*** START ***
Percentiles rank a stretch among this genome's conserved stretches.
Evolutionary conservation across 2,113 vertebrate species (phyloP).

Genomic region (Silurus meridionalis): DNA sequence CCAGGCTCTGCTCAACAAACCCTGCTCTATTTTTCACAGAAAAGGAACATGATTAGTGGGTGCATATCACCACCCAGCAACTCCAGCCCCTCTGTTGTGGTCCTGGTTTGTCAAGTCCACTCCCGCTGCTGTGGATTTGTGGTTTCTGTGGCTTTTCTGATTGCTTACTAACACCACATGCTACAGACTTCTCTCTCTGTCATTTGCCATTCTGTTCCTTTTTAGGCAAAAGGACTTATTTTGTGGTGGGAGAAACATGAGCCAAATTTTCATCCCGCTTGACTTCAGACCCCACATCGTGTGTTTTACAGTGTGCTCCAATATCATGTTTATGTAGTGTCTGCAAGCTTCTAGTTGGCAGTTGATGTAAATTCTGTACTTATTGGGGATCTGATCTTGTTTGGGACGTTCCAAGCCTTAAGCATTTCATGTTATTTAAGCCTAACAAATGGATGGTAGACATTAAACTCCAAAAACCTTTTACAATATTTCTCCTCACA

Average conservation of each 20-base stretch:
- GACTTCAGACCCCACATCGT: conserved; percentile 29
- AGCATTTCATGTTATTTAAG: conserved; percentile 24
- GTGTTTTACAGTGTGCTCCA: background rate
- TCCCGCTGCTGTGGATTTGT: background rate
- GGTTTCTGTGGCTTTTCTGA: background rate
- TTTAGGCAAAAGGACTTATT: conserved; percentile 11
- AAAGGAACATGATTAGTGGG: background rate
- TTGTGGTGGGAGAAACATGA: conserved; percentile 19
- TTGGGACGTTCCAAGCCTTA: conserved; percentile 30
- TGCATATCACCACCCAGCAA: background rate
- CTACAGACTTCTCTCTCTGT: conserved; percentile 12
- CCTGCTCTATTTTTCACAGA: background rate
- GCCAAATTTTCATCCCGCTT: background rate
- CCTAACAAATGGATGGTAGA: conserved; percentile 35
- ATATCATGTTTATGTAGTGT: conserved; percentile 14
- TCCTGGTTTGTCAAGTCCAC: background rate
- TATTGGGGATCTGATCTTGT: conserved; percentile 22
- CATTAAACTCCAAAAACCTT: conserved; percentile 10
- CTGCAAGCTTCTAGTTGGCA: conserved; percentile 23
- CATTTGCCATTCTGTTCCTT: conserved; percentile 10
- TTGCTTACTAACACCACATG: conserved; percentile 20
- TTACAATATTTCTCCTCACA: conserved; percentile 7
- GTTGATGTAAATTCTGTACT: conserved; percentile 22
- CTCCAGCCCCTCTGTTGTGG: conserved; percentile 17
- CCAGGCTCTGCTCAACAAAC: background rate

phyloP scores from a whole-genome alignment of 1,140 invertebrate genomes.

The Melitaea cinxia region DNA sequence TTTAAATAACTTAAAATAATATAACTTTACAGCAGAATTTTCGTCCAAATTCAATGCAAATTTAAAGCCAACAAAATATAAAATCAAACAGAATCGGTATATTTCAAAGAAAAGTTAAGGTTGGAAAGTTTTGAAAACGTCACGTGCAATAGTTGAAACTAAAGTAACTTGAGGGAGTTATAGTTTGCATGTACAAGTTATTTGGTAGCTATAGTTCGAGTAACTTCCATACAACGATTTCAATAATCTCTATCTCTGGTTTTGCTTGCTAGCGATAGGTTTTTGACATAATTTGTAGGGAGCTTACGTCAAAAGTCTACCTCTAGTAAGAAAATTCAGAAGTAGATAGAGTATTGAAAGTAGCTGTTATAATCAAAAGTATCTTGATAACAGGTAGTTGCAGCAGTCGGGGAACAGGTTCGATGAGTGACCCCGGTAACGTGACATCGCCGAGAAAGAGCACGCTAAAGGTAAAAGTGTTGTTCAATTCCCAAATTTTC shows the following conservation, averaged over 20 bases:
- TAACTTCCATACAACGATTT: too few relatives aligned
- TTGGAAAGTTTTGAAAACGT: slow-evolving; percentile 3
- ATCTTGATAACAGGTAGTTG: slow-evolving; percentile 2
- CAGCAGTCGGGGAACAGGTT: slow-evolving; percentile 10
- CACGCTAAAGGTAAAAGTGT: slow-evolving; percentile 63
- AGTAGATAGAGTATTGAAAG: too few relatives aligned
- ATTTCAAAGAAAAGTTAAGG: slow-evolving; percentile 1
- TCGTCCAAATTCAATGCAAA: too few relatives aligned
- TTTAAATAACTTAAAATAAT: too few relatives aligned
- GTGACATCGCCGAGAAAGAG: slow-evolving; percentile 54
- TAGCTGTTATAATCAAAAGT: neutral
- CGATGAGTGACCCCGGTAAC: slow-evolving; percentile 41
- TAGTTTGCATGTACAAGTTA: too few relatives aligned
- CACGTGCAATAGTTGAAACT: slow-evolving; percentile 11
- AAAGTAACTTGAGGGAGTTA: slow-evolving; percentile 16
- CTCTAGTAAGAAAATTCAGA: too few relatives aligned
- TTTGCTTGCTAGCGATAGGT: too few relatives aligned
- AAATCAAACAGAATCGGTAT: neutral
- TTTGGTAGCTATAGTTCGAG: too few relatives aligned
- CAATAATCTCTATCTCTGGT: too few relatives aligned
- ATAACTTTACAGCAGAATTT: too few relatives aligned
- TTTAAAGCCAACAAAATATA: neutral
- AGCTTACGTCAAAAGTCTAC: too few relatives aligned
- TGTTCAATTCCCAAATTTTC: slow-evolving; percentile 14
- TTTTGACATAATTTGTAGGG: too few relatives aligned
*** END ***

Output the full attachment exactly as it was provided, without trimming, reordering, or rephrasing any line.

Percentiles rank a stretch among this genome's conserved stretches.
Evolutionary conservation across 2,113 vertebrate species (phyloP).

Genomic region (Silurus meridionalis): DNA sequence CCAGGCTCTGCTCAACAAACCCTGCTCTATTTTTCACAGAAAAGGAACATGATTAGTGGGTGCATATCACCACCCAGCAACTCCAGCCCCTCTGTTGTGGTCCTGGTTTGTCAAGTCCACTCCCGCTGCTGTGGATTTGTGGTTTCTGTGGCTTTTCTGATTGCTTACTAACACCACATGCTACAGACTTCTCTCTCTGTCATTTGCCATTCTGTTCCTTTTTAGGCAAAAGGACTTATTTTGTGGTGGGAGAAACATGAGCCAAATTTTCATCCCGCTTGACTTCAGACCCCACATCGTGTGTTTTACAGTGTGCTCCAATATCATGTTTATGTAGTGTCTGCAAGCTTCTAGTTGGCAGTTGATGTAAATTCTGTACTTATTGGGGATCTGATCTTGTTTGGGACGTTCCAAGCCTTAAGCATTTCATGTTATTTAAGCCTAACAAATGGATGGTAGACATTAAACTCCAAAAACCTTTTACAATATTTCTCCTCACA

Average conservation of each 20-base stretch:
- GACTTCAGACCCCACATCGT: conserved; percentile 29
- AGCATTTCATGTTATTTAAG: conserved; percentile 24
- GTGTTTTACAGTGTGCTCCA: background rate
- TCCCGCTGCTGTGGATTTGT: background rate
- GGTTTCTGTGGCTTTTCTGA: background rate
- TTTAGGCAAAAGGACTTATT: conserved; percentile 11
- AAAGGAACATGATTAGTGGG: background rate
- TTGTGGTGGGAGAAACATGA: conserved; percentile 19
- TTGGGACGTTCCAAGCCTTA: conserved; percentile 30
- TGCATATCACCACCCAGCAA: background rate
- CTACAGACTTCTCTCTCTGT: conserved; percentile 12
- CCTGCTCTATTTTTCACAGA: background rate
- GCCAAATTTTCATCCCGCTT: background rate
- CCTAACAAATGGATGGTAGA: conserved; percentile 35
- ATATCATGTTTATGTAGTGT: conserved; percentile 14
- TCCTGGTTTGTCAAGTCCAC: background rate
- TATTGGGGATCTGATCTTGT: conserved; percentile 22
- CATTAAACTCCAAAAACCTT: conserved; percentile 10
- CTGCAAGCTTCTAGTTGGCA: conserved; percentile 23
- CATTTGCCATTCTGTTCCTT: conserved; percentile 10
- TTGCTTACTAACACCACATG: conserved; percentile 20
- TTACAATATTTCTCCTCACA: conserved; percentile 7
- GTTGATGTAAATTCTGTACT: conserved; percentile 22
- CTCCAGCCCCTCTGTTGTGG: conserved; percentile 17
- CCAGGCTCTGCTCAACAAAC: background rate

phyloP scores from a whole-genome alignment of 1,140 invertebrate genomes.

The Melitaea cinxia region DNA sequence TTTAAATAACTTAAAATAATATAACTTTACAGCAGAATTTTCGTCCAAATTCAATGCAAATTTAAAGCCAACAAAATATAAAATCAAACAGAATCGGTATATTTCAAAGAAAAGTTAAGGTTGGAAAGTTTTGAAAACGTCACGTGCAATAGTTGAAACTAAAGTAACTTGAGGGAGTTATAGTTTGCATGTACAAGTTATTTGGTAGCTATAGTTCGAGTAACTTCCATACAACGATTTCAATAATCTCTATCTCTGGTTTTGCTTGCTAGCGATAGGTTTTTGACATAATTTGTAGGGAGCTTACGTCAAAAGTCTACCTCTAGTAAGAAAATTCAGAAGTAGATAGAGTATTGAAAGTAGCTGTTATAATCAAAAGTATCTTGATAACAGGTAGTTGCAGCAGTCGGGGAACAGGTTCGATGAGTGACCCCGGTAACGTGACATCGCCGAGAAAGAGCACGCTAAAGGTAAAAGTGTTGTTCAATTCCCAAATTTTC shows the following conservation, averaged over 20 bases:
- TAACTTCCATACAACGATTT: too few relatives aligned
- TTGGAAAGTTTTGAAAACGT: slow-evolving; percentile 3
- ATCTTGATAACAGGTAGTTG: slow-evolving; percentile 2
- CAGCAGTCGGGGAACAGGTT: slow-evolving; percentile 10
- CACGCTAAAGGTAAAAGTGT: slow-evolving; percentile 63
- AGTAGATAGAGTATTGAAAG: too few relatives aligned
- ATTTCAAAGAAAAGTTAAGG: slow-evolving; percentile 1
- TCGTCCAAATTCAATGCAAA: too few relatives aligned
- TTTAAATAACTTAAAATAAT: too few relatives aligned
- GTGACATCGCCGAGAAAGAG: slow-evolving; percentile 54
- TAGCTGTTATAATCAAAAGT: neutral
- CGATGAGTGACCCCGGTAAC: slow-evolving; percentile 41
- TAGTTTGCATGTACAAGTTA: too few relatives aligned
- CACGTGCAATAGTTGAAACT: slow-evolving; percentile 11
- AAAGTAACTTGAGGGAGTTA: slow-evolving; percentile 16
- CTCTAGTAAGAAAATTCAGA: too few relatives aligned
- TTTGCTTGCTAGCGATAGGT: too few relatives aligned
- AAATCAAACAGAATCGGTAT: neutral
- TTTGGTAGCTATAGTTCGAG: too few relatives aligned
- CAATAATCTCTATCTCTGGT: too few relatives aligned
- ATAACTTTACAGCAGAATTT: too few relatives aligned
- TTTAAAGCCAACAAAATATA: neutral
- AGCTTACGTCAAAAGTCTAC: too few relatives aligned
- TGTTCAATTCCCAAATTTTC: slow-evolving; percentile 14
- TTTTGACATAATTTGTAGGG: too few relatives aligned